B: He understands he can’t win this alone. Taking contested jumpers with four hands in his face isn’t going to put enough points on the board, and he’s not the guy who can beat that sort of attention play in and play out anymore. For Kobe to play like this isn’t all that unprecedented (at least not in the regular season) and he’s given others big shots in the playoffs before (see Ron Artest in the 2010 Finals), so I wasn’t shocked to see him stay in that role through the fourth quarter. Still, you never know. He’s tried to take over games before when he shouldn’t. It was great fun to watch. I wonder what would have happened had Kobe’s faith not been so quickly rewarded, but in the end it doesn’t matter.
The Lakers against the Thunder. Please give me the keys to a Lakers series win!
A: Taking care of the ball: Beyond not being able to afford empty possessions against a team as prolific as OKC, the Thunder are ridiculous in transition. And for those who didn’t get the memo, the Lakers are quite vulnerable against fast teams on the move. The Lakers didn’t cough up the ball too often against Denver, but can’t let up now.
Metta World Peace guarding Kevin Durant: During 2010 and 2011, the Lakers have enjoyed a lot of success against OKC, and that’s in large part because MWP often destroyed Durant while checking him. Absolutely owned the scoring machine. However, Durant seems to have gotten the hang of the matchup a little more this season. Maybe that’s him turning a corner in this matchup. Maybe it’s the byproduct of MWP playing himself into shape. But if The Durantula can’t be held down to a reasonable standard, the Lakers have big problem on their hands.
Kobe guarding Westbrook: How effective can 24 be in a matchup inevitable to take place? Yes, he did a phenomenal job against the kid in the double OT win, but at the same time, his work was made easier by Harden in the locker room nursing a concussion. Without the Bearded One alongside him, Westbrook is a less effective player, especially in crunchtime, which by extension makes him an easier cover. And even if Kobe’s up to the task (and he LOVES challenges like these), will it drain him from providing the necessary offense? Remember, he’ll checked all game by Thabo Sefsolosha and Harden, both quite capable of making him work. Not that Kobe doesn’t bust his butt in every series, but this one could really require some blood, sweat and tears.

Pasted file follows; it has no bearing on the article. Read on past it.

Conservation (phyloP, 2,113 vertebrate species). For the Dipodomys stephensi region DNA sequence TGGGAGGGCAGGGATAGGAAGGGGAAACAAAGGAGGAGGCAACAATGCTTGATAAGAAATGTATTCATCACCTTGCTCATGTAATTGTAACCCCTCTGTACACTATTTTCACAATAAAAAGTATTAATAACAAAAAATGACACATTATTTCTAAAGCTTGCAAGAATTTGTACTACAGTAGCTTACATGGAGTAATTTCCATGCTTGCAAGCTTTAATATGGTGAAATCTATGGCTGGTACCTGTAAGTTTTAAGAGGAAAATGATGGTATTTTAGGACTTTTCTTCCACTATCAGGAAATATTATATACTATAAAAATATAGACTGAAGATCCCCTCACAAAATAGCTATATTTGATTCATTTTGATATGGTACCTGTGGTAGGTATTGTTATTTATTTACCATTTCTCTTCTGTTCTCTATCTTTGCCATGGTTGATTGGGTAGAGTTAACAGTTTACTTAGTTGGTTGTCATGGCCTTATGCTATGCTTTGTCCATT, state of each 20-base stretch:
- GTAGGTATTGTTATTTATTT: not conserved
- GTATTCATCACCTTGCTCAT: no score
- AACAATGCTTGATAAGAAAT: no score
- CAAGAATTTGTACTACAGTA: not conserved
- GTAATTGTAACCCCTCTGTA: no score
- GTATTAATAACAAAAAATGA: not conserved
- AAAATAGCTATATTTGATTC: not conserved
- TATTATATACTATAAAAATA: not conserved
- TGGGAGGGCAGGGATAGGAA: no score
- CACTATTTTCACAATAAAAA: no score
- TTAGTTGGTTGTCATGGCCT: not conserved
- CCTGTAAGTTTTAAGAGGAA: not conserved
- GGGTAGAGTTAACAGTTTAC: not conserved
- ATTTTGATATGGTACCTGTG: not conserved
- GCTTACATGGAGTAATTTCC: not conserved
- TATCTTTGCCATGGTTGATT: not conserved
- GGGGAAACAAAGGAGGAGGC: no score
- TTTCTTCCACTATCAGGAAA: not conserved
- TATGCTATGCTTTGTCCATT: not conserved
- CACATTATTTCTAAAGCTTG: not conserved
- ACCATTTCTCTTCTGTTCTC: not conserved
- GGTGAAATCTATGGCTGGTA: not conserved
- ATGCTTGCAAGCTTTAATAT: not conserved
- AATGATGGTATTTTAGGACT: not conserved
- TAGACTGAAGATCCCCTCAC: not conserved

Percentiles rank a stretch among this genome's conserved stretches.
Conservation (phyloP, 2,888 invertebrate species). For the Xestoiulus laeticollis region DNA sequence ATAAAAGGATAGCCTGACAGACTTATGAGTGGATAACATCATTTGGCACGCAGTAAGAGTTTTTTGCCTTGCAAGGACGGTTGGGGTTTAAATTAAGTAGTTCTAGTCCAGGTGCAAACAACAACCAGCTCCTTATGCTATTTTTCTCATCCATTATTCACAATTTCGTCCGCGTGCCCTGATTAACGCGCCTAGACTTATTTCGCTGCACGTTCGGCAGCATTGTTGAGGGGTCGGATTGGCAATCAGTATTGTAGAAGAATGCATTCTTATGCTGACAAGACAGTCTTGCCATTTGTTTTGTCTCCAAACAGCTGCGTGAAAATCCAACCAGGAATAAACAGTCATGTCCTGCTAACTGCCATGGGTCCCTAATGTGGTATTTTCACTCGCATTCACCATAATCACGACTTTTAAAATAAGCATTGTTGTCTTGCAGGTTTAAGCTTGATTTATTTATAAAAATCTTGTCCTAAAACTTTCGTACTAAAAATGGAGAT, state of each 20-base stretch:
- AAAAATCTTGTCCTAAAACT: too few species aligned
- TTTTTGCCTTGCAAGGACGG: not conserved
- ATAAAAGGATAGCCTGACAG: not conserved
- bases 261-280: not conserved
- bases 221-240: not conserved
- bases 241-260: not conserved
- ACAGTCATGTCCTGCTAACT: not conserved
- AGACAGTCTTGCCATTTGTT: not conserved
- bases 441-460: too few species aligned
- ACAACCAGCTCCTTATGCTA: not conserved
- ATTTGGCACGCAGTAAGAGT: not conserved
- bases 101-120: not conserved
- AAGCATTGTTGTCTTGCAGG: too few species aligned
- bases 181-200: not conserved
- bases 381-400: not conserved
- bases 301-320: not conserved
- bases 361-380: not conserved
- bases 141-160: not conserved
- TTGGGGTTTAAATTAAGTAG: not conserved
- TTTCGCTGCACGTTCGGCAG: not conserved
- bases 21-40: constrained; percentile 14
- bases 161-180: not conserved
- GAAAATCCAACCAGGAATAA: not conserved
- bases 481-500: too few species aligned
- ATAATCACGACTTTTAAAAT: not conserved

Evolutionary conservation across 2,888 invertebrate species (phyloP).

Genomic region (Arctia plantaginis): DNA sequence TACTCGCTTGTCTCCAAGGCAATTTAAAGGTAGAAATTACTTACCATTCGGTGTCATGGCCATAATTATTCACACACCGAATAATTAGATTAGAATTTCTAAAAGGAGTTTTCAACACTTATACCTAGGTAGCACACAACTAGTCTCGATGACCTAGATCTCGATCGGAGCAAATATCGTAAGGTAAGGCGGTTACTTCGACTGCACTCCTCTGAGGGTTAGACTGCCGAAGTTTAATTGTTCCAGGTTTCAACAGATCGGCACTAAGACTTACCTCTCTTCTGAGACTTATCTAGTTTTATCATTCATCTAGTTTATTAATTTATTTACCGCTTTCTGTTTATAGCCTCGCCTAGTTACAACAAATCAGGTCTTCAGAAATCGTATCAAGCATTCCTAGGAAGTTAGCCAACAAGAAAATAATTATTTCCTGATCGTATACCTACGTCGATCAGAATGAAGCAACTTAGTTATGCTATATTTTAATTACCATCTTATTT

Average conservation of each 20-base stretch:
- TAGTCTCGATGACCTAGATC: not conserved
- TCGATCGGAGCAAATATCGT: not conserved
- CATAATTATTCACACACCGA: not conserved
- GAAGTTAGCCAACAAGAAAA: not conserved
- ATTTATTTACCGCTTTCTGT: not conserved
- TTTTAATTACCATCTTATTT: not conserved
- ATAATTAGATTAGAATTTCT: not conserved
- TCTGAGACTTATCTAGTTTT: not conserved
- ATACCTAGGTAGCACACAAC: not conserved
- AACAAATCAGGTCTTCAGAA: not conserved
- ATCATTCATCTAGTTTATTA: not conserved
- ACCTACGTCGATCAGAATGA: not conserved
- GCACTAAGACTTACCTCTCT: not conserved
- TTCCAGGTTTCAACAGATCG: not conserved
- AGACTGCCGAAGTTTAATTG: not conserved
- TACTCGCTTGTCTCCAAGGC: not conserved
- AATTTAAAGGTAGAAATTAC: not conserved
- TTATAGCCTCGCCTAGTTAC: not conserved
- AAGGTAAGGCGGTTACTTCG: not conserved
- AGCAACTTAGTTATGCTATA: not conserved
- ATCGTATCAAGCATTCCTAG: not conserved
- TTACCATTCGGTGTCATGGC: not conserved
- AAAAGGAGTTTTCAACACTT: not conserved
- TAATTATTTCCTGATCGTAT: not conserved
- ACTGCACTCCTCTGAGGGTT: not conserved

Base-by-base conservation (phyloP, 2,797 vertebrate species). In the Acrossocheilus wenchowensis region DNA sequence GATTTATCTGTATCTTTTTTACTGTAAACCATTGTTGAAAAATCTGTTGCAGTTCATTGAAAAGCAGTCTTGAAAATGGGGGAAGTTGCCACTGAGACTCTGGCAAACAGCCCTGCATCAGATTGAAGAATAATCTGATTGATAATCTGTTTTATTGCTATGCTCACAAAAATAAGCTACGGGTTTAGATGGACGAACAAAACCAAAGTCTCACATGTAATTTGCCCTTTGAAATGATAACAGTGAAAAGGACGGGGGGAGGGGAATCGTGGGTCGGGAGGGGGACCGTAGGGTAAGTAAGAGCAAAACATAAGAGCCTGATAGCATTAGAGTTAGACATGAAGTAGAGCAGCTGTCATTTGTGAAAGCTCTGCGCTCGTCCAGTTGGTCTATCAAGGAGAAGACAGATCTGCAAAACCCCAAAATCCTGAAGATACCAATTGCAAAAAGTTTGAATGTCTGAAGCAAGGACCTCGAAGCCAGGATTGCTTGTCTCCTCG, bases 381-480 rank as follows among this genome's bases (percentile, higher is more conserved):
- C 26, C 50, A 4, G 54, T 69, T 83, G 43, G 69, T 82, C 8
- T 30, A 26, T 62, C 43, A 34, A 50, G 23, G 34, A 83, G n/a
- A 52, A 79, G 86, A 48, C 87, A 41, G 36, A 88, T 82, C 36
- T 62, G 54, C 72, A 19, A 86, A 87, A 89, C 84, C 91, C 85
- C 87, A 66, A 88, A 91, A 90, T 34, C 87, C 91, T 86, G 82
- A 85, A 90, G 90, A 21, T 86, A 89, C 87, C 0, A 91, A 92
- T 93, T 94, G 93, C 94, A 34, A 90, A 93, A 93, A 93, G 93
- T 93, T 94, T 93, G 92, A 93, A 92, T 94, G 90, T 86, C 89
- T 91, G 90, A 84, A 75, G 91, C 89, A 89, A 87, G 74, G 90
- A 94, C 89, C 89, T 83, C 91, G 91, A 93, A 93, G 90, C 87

Don’t leave Derek Fisher open in crucial moments.
Not that any Laker should require this memo, but still…
B: A few for the Lakers:
-Floor balance. In the same way the Lakers had to mind their shot selection against Denver, they have to do the same against OKC. Good shots in the rhythm of the offense, allowing non-shooters to get back on defense and stop transition.
-Intensity. They simply can’t afford any lulls, like those occurring against Denver. The Thunder are too good. If the Lakers aren’t engaged in every moment of the series, they’re not going to win. Given the mileage on their collective odometer, I do wonder if they have the stamina to grind through seven games against OKC in that style, but I don’t see the alternative.
-Hit open jumpers. The Thunder will likely steal a page from the George Karl playbook, and try first to take away the paint. Because Thabo Sefolosha (along with James Harden) give them a credible defender against Kobe, there isn’t a need to double him on the perimeter. That leaves them the option to sag another player down on Gasol or Bynum in the post. Guys like Metta World Peace and Ramon Sessions will get open looks, and they have to either attack the basket against them or shoot with confidence.
A few for the Thunder:
-Run, run, run. The Lakers aren’t a good transition team defensively, and OKC is very effective. Plus, the Lakers have just wrapped a long, intense series, and by Game 4 will have played a ton of games in a relatively short period. Run ’em, and test those Lakers legs. Even if it’s not effective early, the Thunder could see benefits as the series goes on by wearing the Lakers down early.
-Get to the line. The Thunder got to the line more per FGA than any team in the league this year. The Lakers were tops in keeping the opposition off the line, and did a great job of that against Denver. If OKC can crack that code, they’ll have a leg up against L.A.’s defense.
-Pressure Gasol. Pau’s value for the Lakers is more as a facilitator of the offense than a scorer (though they need that, for sure). When he’s able to survey a defense, Pau can pick them apart, sometimes playing more a point guard’s role than Sessions does. Crowd him, and force the ball from his hands.
A: I hate to say it, but Thunder in 5. I actually think it will be more legitimately competitive than a typical five game set, with some close games in the mix. And if the Lakers play continuously at the top of their game, maybe they can make this legitimately interesting. Perhaps even shocking. But I just feel like the Lakers’ margin for error is very small. At full strength, the Thunder have beaten up the Lakers. They’ve played like the better team all season, and I don’t expect that to change.
B: Thunder in six.
Anything else you want to say.
A: I’d love to be inside the heads of Kobe and Derek Fisher during any scattered possessions matched up against each other. Talk about your twisted psychology!
B: This one could be a lot of fun, but in the end, L.A.’s margin for error is just too small to win. Too many things have to go right.
PHOTO CREDITS: 1) Andrew D. Bernstein/Getty Images. 2) Mark J. Terrill/AP. 3) Stephen Dunn/Getty Images.